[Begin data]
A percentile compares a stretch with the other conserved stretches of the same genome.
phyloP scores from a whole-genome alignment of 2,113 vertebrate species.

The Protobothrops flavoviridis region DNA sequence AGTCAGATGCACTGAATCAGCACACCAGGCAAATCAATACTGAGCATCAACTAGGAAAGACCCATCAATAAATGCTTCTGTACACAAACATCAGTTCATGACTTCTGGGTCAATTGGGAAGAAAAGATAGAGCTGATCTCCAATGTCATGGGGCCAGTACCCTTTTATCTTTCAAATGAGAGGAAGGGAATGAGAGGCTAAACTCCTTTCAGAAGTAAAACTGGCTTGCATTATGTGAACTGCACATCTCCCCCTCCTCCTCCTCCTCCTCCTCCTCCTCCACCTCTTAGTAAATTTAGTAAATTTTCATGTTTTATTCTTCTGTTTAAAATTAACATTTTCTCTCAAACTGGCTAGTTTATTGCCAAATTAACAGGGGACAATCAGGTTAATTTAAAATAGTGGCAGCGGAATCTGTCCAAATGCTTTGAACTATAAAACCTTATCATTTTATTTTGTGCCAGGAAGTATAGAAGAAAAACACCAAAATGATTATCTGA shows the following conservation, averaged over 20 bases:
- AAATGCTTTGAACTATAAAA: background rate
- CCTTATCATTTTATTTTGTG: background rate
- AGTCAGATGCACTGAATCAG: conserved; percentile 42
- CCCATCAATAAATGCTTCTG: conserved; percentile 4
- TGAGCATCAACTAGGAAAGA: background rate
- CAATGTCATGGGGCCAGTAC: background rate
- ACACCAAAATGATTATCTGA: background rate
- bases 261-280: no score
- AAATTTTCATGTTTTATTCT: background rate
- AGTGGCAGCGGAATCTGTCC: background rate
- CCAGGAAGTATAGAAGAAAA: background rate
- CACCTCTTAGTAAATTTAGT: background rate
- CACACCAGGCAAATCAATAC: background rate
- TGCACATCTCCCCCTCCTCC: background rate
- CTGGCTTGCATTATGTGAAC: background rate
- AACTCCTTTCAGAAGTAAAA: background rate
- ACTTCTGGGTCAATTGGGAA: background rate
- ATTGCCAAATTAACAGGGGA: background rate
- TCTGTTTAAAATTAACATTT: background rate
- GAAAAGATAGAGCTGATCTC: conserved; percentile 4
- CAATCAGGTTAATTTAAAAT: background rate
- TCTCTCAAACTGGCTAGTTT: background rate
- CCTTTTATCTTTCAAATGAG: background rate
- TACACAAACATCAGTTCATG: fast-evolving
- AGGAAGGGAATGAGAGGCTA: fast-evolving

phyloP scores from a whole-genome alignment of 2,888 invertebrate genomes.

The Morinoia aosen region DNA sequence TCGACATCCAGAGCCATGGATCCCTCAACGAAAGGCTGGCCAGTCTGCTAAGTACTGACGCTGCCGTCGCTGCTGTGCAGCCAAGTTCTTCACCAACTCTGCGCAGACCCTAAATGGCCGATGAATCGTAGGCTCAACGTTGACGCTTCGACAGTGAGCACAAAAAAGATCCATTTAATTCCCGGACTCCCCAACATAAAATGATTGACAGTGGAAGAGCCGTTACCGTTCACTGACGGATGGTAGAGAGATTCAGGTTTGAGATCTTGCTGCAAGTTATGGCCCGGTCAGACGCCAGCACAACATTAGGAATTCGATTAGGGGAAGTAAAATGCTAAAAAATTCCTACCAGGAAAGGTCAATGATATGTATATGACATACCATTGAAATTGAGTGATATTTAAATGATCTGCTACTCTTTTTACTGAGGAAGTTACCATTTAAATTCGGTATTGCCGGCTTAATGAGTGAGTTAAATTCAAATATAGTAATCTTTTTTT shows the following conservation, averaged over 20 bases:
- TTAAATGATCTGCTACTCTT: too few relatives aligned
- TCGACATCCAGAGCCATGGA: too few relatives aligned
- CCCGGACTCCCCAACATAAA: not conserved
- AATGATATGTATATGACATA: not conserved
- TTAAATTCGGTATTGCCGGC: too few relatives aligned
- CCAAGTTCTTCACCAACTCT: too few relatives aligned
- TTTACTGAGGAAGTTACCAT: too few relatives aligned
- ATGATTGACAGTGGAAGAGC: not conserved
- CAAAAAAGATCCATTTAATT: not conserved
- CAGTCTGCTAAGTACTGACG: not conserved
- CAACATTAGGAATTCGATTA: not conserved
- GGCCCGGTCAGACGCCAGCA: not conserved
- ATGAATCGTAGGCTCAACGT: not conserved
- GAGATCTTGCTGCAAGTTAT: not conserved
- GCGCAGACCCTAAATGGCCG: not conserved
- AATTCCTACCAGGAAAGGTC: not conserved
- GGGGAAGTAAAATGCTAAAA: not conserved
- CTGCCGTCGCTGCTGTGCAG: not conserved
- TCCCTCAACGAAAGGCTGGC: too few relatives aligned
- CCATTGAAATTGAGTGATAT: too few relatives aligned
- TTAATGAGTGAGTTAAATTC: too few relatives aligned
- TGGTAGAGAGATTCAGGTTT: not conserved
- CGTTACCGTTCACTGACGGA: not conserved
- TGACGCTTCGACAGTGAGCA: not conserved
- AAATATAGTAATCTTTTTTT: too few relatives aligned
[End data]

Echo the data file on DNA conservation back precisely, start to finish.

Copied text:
A percentile compares a stretch with the other conserved stretches of the same genome.
phyloP scores from a whole-genome alignment of 2,113 vertebrate species.

The Protobothrops flavoviridis region DNA sequence AGTCAGATGCACTGAATCAGCACACCAGGCAAATCAATACTGAGCATCAACTAGGAAAGACCCATCAATAAATGCTTCTGTACACAAACATCAGTTCATGACTTCTGGGTCAATTGGGAAGAAAAGATAGAGCTGATCTCCAATGTCATGGGGCCAGTACCCTTTTATCTTTCAAATGAGAGGAAGGGAATGAGAGGCTAAACTCCTTTCAGAAGTAAAACTGGCTTGCATTATGTGAACTGCACATCTCCCCCTCCTCCTCCTCCTCCTCCTCCTCCTCCACCTCTTAGTAAATTTAGTAAATTTTCATGTTTTATTCTTCTGTTTAAAATTAACATTTTCTCTCAAACTGGCTAGTTTATTGCCAAATTAACAGGGGACAATCAGGTTAATTTAAAATAGTGGCAGCGGAATCTGTCCAAATGCTTTGAACTATAAAACCTTATCATTTTATTTTGTGCCAGGAAGTATAGAAGAAAAACACCAAAATGATTATCTGA shows the following conservation, averaged over 20 bases:
- AAATGCTTTGAACTATAAAA: background rate
- CCTTATCATTTTATTTTGTG: background rate
- AGTCAGATGCACTGAATCAG: conserved; percentile 42
- CCCATCAATAAATGCTTCTG: conserved; percentile 4
- TGAGCATCAACTAGGAAAGA: background rate
- CAATGTCATGGGGCCAGTAC: background rate
- ACACCAAAATGATTATCTGA: background rate
- bases 261-280: no score
- AAATTTTCATGTTTTATTCT: background rate
- AGTGGCAGCGGAATCTGTCC: background rate
- CCAGGAAGTATAGAAGAAAA: background rate
- CACCTCTTAGTAAATTTAGT: background rate
- CACACCAGGCAAATCAATAC: background rate
- TGCACATCTCCCCCTCCTCC: background rate
- CTGGCTTGCATTATGTGAAC: background rate
- AACTCCTTTCAGAAGTAAAA: background rate
- ACTTCTGGGTCAATTGGGAA: background rate
- ATTGCCAAATTAACAGGGGA: background rate
- TCTGTTTAAAATTAACATTT: background rate
- GAAAAGATAGAGCTGATCTC: conserved; percentile 4
- CAATCAGGTTAATTTAAAAT: background rate
- TCTCTCAAACTGGCTAGTTT: background rate
- CCTTTTATCTTTCAAATGAG: background rate
- TACACAAACATCAGTTCATG: fast-evolving
- AGGAAGGGAATGAGAGGCTA: fast-evolving

phyloP scores from a whole-genome alignment of 2,888 invertebrate genomes.

The Morinoia aosen region DNA sequence TCGACATCCAGAGCCATGGATCCCTCAACGAAAGGCTGGCCAGTCTGCTAAGTACTGACGCTGCCGTCGCTGCTGTGCAGCCAAGTTCTTCACCAACTCTGCGCAGACCCTAAATGGCCGATGAATCGTAGGCTCAACGTTGACGCTTCGACAGTGAGCACAAAAAAGATCCATTTAATTCCCGGACTCCCCAACATAAAATGATTGACAGTGGAAGAGCCGTTACCGTTCACTGACGGATGGTAGAGAGATTCAGGTTTGAGATCTTGCTGCAAGTTATGGCCCGGTCAGACGCCAGCACAACATTAGGAATTCGATTAGGGGAAGTAAAATGCTAAAAAATTCCTACCAGGAAAGGTCAATGATATGTATATGACATACCATTGAAATTGAGTGATATTTAAATGATCTGCTACTCTTTTTACTGAGGAAGTTACCATTTAAATTCGGTATTGCCGGCTTAATGAGTGAGTTAAATTCAAATATAGTAATCTTTTTTT shows the following conservation, averaged over 20 bases:
- TTAAATGATCTGCTACTCTT: too few relatives aligned
- TCGACATCCAGAGCCATGGA: too few relatives aligned
- CCCGGACTCCCCAACATAAA: not conserved
- AATGATATGTATATGACATA: not conserved
- TTAAATTCGGTATTGCCGGC: too few relatives aligned
- CCAAGTTCTTCACCAACTCT: too few relatives aligned
- TTTACTGAGGAAGTTACCAT: too few relatives aligned
- ATGATTGACAGTGGAAGAGC: not conserved
- CAAAAAAGATCCATTTAATT: not conserved
- CAGTCTGCTAAGTACTGACG: not conserved
- CAACATTAGGAATTCGATTA: not conserved
- GGCCCGGTCAGACGCCAGCA: not conserved
- ATGAATCGTAGGCTCAACGT: not conserved
- GAGATCTTGCTGCAAGTTAT: not conserved
- GCGCAGACCCTAAATGGCCG: not conserved
- AATTCCTACCAGGAAAGGTC: not conserved
- GGGGAAGTAAAATGCTAAAA: not conserved
- CTGCCGTCGCTGCTGTGCAG: not conserved
- TCCCTCAACGAAAGGCTGGC: too few relatives aligned
- CCATTGAAATTGAGTGATAT: too few relatives aligned
- TTAATGAGTGAGTTAAATTC: too few relatives aligned
- TGGTAGAGAGATTCAGGTTT: not conserved
- CGTTACCGTTCACTGACGGA: not conserved
- TGACGCTTCGACAGTGAGCA: not conserved
- AAATATAGTAATCTTTTTTT: too few relatives aligned